The Brief, Insignificant History of Peter Abraham Stanhope

by Mary Rokonadravu

I

At 11.42 pm on 1 November, 2016, Peter Abraham Stanhope sat at his family’s old mahogany dining table and slit his wrists. He had folded three clean bath towels to place his hands upon so as to not make a mess. He watched the news first; switched on to Fiji One Television crackling against the sudden rain, part of the storm approaching from the east. The islands of Wakaya and Makogai were already cloaked in rain well before nightfall. He showered first, of course. Ate his dinner of fried pork sausages, three sausages to be exact. Some cassava, fried to a crisp. Just the way he liked it. He folded his laundry – one cotton shirt, one pair of cotton trousers, one well-worn polyester underwear he had bought from Gulabdas & Son two years before.

The fragrance of citrus – lime and oranges from the soap powder permeated the living room as he meticulously laid out his clean, folded clothes. He opened a can of skipjack tuna chunks and fed Sona, his old cat – the cat’s name meaning ‘Arsehole’, the result of a lost bet with old Maciu Smith, Mac, his old diabetic workmate, now house-bound in Vulcan’s Lane with both legs amputated from the knees down and addicted to Korean soap dramas on Sky Television. He had visited Mac during the day; said he was going to Suva on the morning ferry, if Mac could see to Sona who ate tuna chunks and appreciated the odd belly rub.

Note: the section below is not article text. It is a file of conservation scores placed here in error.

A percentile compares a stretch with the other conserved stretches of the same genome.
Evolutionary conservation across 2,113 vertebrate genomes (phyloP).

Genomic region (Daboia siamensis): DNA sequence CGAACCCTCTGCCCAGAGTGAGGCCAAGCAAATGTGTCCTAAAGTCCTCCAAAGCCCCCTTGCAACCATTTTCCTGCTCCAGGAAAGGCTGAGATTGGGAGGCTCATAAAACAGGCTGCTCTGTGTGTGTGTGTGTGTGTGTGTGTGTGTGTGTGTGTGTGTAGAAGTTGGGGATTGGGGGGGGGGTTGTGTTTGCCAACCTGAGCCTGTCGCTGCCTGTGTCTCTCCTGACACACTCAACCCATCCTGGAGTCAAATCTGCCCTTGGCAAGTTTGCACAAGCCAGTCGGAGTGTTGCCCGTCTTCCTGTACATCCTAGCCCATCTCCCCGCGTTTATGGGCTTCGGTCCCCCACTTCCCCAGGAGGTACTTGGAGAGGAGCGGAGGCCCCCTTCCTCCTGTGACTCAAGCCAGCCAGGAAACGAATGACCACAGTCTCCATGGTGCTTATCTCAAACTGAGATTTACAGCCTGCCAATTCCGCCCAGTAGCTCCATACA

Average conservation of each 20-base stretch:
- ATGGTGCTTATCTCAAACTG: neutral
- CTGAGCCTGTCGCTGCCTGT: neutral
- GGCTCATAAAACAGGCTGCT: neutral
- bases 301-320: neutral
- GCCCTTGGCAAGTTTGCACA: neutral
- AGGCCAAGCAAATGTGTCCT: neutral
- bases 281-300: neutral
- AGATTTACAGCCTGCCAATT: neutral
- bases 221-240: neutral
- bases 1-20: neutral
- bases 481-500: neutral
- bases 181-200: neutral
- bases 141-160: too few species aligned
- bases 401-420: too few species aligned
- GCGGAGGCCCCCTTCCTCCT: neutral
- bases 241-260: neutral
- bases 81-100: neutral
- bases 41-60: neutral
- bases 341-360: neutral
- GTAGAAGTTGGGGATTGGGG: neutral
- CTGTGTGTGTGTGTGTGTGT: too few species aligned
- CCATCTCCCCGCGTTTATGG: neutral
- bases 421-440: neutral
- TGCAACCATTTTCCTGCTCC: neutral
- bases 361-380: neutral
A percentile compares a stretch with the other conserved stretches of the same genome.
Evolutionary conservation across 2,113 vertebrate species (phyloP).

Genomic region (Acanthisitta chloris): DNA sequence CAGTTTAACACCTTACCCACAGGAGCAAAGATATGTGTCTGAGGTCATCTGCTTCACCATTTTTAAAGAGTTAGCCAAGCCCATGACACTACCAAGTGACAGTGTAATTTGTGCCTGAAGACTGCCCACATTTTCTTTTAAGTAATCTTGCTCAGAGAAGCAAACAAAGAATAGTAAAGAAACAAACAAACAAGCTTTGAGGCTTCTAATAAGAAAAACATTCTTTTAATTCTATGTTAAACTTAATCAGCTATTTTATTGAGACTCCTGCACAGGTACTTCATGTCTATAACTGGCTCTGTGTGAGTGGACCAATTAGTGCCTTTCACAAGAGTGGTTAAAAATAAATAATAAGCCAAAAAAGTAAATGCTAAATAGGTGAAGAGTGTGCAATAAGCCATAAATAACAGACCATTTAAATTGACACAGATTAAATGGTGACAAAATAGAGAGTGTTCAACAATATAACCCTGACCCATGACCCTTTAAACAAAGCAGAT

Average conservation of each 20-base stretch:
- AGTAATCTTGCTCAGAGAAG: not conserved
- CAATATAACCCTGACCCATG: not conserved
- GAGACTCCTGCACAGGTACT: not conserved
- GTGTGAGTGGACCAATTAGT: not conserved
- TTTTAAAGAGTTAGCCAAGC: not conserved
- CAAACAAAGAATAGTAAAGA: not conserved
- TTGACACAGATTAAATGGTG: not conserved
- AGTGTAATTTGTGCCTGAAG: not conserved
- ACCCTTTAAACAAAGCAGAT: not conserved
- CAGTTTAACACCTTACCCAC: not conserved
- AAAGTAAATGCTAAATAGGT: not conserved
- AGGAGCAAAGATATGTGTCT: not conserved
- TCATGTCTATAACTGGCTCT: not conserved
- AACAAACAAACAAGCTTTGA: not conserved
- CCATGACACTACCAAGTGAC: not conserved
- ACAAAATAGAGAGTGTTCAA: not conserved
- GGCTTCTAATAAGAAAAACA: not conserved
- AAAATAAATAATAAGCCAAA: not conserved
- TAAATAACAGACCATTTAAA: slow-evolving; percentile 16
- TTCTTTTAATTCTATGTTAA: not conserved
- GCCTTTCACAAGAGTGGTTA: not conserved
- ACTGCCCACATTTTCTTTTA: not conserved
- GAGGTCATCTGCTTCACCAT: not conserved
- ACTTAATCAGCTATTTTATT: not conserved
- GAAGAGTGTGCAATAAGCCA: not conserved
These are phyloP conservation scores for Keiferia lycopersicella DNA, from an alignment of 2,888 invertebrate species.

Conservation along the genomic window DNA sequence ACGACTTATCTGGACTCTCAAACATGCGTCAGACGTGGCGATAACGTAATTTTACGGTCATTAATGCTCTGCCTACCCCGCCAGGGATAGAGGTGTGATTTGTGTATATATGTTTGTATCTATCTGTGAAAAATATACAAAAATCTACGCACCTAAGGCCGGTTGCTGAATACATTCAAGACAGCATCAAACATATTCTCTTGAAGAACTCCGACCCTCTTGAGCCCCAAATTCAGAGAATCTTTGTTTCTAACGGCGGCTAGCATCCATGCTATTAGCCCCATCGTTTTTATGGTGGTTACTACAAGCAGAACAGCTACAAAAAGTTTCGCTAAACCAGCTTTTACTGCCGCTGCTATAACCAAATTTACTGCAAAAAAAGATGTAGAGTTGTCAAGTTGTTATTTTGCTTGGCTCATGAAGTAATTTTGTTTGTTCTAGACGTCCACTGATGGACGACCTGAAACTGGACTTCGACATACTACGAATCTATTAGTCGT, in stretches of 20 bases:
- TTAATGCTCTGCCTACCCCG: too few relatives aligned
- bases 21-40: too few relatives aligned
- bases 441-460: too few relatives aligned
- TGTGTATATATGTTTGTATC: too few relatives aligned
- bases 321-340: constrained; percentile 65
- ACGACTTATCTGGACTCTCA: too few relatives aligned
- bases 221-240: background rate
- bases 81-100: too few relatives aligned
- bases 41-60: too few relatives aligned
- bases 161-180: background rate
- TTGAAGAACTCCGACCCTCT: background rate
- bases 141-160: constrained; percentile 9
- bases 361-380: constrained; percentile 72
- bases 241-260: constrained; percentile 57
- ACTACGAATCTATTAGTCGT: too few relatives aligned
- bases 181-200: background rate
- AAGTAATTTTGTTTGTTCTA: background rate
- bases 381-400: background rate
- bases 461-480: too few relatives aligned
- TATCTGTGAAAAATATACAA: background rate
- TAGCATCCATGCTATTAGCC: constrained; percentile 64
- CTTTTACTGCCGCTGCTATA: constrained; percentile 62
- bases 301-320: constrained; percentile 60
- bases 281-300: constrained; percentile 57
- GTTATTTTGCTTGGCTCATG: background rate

“Fuck you!” Mac had roared into the quiet afternoon, “Yeah, I gonna send one of the kids to feed Sona. If you stay longer, I’ll make them take me up the fucken steps and I gonna stay until you get back. And answer your phone when I call you!” They had both worked at PAFCO, the Pacific Fishing Company, driving forklift loads of frozen skipjack, albacore and bigeye between the Korean fishing boats and the cannery. That was in a better time, when the Japanese still ran the cannery, before the Government took over. At least, that was the general opinion in town.

He remembered to sweep out his toe nail clippings from earlier in the day, fold it into an old Fiji Times newspaper page and put it into the rubbish bin. He knew the Wesleyan Chapel deacon, the Vakatawa, would find him on Sunday morning. He wanted the house, and himself, clean.

His daughter, Caroline, married to a snivelling American who sold computers, lived in Maine. Peter had the fall postcards and winter Christmas cards pinned on the kitchen walls. His son, Jona, was dead. The men who killed him were now on trial. He had watched them in the news for two weeks. Then rung his nephew Samuela in Suva. He received the diver’s knife from Bob’s Hook, Line and Sinker a week later. It did not need sharpening. He read his Bible before he put his wrist on the towels and cut. His hands lay limp; as if he were holding a knife and fork, his wrists momentarily resting from a dinner of baked chicken and potatoes, as if someone at table were telling an interesting story, about an elopement maybe, or sharing a sermon from a Sunday past, and the hushed table was all ears. Were it a painting, the title, ‘Abraham’s Dinner’ would be apt.

His people have been in the town for one hundred and fifty years.